Rugby World Cup: Tournaire is cited for `biting' Kiwi captain

Click to follow
The Independent Online
JUST WHEN you thought the gin-and-tonic brigade had done the decent thing and withdrawn from the World Cup frontline, they reappeared with a vengeance yesterday by citing Franck Tournaire, the tight-head prop from Toulouse, for alleged biting during last weekend's semi-final classic between France and New Zealand. Tournaire was formally accused of applying his teeth to the head of Taine Randell, the All Black captain, at a highly combustible ruck shortly before the interval and was ordered to appear before a disciplinary panel in Cardiff this morning. A guilty verdict would inevitably rule him out of Saturday's final against Australia and, quite possibly, land him with a one-year ban.

When the rugby public last clapped eyes on the 26-year-old scrummager he was cradling his young daughter and shedding tears of joy in the middle of the Twickenham pitch as the dust settled on perhaps the greatest Test in living memory. He will be shedding tears of a different kind if the panel, chaired by Mr Neil Bidder QC, finds against him today, as will the French selectors, who have already lost their world-class loose head, Christian Califano. Tournaire's club-mate was banned for seven weeks for butting Joeli Veitayaki during the France-Fiji pool match just over a fortnight ago.

Pierre Villepreux, one of the French coaches, launched an immediate defence of Tournaire. "We've looked at the recording and are confident of a not guilty verdict," he said. "The New Zealand player concerned was unmarked." That stance was strengthened by Randell himself. "I know they're saying it was me who was bitten, but I honestly can't remember anything like that happening," he said last night. "There was a lot of shouting at that ruck, most of it in French, but that's about as much as I recall."

Pieter de Villiers, reared in South Africa but a bona fide member of Les Bleus through long residency in France, would be the obvious replacement for Tournaire, although the Tricolore hierarchy might choose to re-shuffle their front row to accommodate De Villiers' colleague at Stade Francais, the brilliant Sylvain Marconnet. But the French will be hoping that the panel delivers an acquittal, for Tournaire is one of the most accomplished tight-heads in the world game and certainly the stand-out No 3 in this tournament.

Bizarrely, yesterday's disciplinary crisis was instigated by a television team from New Zealand rather than by the commissioner appointed to oversee Sunday's match, the South African Piet Niemann. A journalist contacted Tim Gresson, one of New Zealand's representatives on the International Board and the chairman of the World Cup refereeing operation, and was told that no action been taken against Tournaire. He then informed Gresson that "graphic footage" existed, and the ensuing investigation culminated in the citing.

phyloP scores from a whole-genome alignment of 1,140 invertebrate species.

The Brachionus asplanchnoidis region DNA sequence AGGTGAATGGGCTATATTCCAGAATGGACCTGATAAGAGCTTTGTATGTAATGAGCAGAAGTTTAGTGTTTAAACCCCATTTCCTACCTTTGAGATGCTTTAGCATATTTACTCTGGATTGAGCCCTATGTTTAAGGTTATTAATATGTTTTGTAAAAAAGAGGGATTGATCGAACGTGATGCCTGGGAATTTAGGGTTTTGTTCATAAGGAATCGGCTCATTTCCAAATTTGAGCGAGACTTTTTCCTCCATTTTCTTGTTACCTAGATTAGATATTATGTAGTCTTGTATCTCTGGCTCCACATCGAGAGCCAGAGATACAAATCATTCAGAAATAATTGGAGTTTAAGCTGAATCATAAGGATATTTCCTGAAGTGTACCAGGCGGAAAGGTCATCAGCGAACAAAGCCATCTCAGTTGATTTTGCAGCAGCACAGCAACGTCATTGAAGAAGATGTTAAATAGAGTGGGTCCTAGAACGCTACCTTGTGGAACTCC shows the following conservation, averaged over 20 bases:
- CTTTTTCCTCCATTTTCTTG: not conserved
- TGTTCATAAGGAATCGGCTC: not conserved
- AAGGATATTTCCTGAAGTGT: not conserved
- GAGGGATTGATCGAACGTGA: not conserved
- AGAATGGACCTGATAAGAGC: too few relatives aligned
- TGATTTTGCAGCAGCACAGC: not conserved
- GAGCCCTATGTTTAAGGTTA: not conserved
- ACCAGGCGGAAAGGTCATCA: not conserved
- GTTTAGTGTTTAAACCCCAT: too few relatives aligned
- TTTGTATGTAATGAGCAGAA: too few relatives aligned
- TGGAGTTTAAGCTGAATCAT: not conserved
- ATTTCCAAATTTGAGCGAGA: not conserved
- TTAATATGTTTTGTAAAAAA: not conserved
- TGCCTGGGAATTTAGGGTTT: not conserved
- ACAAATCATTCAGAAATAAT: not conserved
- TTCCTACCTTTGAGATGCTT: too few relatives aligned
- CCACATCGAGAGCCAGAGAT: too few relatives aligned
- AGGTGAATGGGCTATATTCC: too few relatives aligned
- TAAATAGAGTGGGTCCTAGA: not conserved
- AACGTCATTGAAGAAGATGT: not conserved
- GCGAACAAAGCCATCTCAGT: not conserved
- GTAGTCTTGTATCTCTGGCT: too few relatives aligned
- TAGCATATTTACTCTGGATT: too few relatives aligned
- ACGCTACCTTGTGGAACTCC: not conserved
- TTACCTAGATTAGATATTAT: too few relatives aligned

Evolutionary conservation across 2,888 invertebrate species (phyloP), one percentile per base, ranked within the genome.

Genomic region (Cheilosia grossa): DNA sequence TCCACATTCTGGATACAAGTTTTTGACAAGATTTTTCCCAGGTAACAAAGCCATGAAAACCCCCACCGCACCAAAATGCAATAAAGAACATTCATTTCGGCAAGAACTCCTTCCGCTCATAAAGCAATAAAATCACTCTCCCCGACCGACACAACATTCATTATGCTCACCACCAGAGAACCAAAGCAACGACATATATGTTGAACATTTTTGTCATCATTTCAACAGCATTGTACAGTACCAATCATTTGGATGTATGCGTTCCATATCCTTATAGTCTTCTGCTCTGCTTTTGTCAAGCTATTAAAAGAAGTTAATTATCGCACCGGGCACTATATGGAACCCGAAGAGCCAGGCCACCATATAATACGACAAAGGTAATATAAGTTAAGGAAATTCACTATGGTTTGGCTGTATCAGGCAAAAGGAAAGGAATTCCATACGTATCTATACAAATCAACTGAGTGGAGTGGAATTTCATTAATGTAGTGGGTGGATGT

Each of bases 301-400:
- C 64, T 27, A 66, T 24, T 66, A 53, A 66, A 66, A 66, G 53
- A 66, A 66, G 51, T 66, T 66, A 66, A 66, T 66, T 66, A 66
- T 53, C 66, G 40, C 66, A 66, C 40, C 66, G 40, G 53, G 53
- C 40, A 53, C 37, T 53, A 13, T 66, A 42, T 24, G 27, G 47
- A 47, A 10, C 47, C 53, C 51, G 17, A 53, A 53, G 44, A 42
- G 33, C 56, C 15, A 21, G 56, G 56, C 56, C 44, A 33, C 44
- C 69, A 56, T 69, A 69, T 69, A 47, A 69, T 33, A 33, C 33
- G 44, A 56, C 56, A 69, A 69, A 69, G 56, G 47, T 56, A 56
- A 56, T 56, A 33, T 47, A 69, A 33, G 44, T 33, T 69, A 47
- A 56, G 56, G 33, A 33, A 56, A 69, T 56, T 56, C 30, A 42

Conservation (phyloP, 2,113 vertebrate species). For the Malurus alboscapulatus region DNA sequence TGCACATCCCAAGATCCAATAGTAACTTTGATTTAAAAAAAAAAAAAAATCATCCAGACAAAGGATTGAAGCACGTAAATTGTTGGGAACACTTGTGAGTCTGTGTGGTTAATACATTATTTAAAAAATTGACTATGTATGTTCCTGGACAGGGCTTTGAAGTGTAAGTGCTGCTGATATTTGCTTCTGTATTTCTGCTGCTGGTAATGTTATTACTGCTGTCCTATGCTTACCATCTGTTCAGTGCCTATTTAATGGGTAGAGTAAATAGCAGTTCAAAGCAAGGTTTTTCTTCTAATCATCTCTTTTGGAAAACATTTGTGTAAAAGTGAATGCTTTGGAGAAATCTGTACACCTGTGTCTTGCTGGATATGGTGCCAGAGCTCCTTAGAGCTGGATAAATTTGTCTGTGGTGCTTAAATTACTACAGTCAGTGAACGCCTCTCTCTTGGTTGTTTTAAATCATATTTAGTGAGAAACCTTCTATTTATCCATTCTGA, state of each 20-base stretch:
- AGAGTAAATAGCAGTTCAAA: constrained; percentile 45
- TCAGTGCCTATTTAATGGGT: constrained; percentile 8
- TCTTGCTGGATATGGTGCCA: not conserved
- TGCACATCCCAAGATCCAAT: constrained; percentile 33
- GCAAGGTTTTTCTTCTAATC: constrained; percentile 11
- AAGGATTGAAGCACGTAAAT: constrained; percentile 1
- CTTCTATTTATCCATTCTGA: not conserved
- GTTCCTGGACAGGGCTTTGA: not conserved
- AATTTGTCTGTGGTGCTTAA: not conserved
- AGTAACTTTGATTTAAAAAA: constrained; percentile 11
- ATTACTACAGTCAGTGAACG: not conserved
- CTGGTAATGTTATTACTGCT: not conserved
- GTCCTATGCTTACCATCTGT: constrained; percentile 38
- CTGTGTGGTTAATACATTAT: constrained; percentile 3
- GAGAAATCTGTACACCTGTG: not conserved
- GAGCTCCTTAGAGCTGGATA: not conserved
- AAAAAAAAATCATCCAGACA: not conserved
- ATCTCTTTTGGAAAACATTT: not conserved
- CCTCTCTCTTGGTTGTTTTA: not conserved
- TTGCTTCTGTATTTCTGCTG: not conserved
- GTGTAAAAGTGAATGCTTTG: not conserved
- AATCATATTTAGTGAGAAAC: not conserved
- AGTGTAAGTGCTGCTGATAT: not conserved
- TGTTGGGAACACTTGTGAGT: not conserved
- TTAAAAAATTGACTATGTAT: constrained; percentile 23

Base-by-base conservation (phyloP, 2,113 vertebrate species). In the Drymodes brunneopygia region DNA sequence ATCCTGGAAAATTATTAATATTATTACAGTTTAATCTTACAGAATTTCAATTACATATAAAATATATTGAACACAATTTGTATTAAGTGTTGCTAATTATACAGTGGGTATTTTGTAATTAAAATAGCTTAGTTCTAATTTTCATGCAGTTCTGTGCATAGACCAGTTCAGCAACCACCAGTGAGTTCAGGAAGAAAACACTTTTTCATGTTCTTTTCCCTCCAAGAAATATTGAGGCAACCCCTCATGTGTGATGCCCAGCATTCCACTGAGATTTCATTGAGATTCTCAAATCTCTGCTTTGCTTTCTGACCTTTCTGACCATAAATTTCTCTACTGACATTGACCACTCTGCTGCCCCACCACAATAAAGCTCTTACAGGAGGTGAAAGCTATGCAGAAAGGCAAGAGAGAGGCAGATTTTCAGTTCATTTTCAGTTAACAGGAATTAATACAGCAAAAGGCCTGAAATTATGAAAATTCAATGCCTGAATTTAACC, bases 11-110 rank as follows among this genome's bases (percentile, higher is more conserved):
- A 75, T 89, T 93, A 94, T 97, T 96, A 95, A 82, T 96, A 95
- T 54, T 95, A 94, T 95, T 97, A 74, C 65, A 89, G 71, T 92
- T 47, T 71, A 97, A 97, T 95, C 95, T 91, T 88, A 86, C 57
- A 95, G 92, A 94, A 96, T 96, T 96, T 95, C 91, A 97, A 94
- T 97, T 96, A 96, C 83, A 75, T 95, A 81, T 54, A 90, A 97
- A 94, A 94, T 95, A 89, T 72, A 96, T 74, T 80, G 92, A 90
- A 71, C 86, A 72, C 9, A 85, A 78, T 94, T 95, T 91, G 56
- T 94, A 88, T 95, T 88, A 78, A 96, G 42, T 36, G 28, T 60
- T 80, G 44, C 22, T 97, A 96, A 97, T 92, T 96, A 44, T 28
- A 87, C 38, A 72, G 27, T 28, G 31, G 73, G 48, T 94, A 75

John Hart, the beleaguered All Black coach, then threw his hat in the disciplinary ring by accusing the French of widespread skulduggery during the semi-final. "There is a suggestion in our camp that a player was bitten," he said. "If that's the case, it's a pretty appalling thing. I declined to say anything after the game because I didn't want to detract from a fine French performance, but reports from my team suggest that things happened that have no place on a rugby field."

Hart was much more reticent on the subject of his own future. "I know the debate is raging back home and I know people are calling for my head, but I'm not prepared to give them my head at the moment," he said. "My responsibility is to get a pretty shattered All Black side ready to face South Africa in the play-off."

New Zealand make five changes, one of them positional, for tomorrow's third-place decider in Cardiff. Justin Marshall returns at scrum-half for the injured Byron Kelleher, Royce Willis replaces Robin Brooke in the second row and there is a re-vamped front row of Craig Dowd, Mark Hammett and Kees Meeuws. The Springboks have new wings in Stefan Terblanche and Breyton Paulse, while Andre Vos comes in at No 8 for the injured and out-of-sorts Bobby Skinstad. As expected, Jannie de Beer has voluntarily vacated the outside-half berth to allow Henry Honiball a last hurrah on the international stage.

Unsurprisingly, the Wallabies intend to tackle Saturday's showpiece climax with the starting XV that did for South Africa four days ago. The only tinkering is on the bench, where the experienced Dan Crowley replaces Rod Moore. The French, meanwhile, have three injury worries: the full- back Xavier Garbajosa (ankle) and the two loose forwards, Marc Lievremont (thigh) and Christophe Juillet (knee), are the men concerned.

AUSTRALIA (v France, World Cup final, Millennium Stadium, Cardiff, Saturday): M Burke (New South Wales); B Tune (Queensland), D Herbert (Queensland), T Horan (Queensland), J Roff (ACT); S Larkham (ACT), G Gregan (ACT); R Harry (NSW), M Foley (Queensland), A Blades (NSW), D Giffin (ACT), J Eales (Queensland, capt), M Cockbain (Queensland), D Wilson (Queensland), T Kefu (Queensland). Replacements: J Little (Queensland), N Grey (NSW), C Whitaker (NSW), O Finegan (ACT), M Connors (Queensland), D Crowley (Queensland), J Paul (ACT).

Comments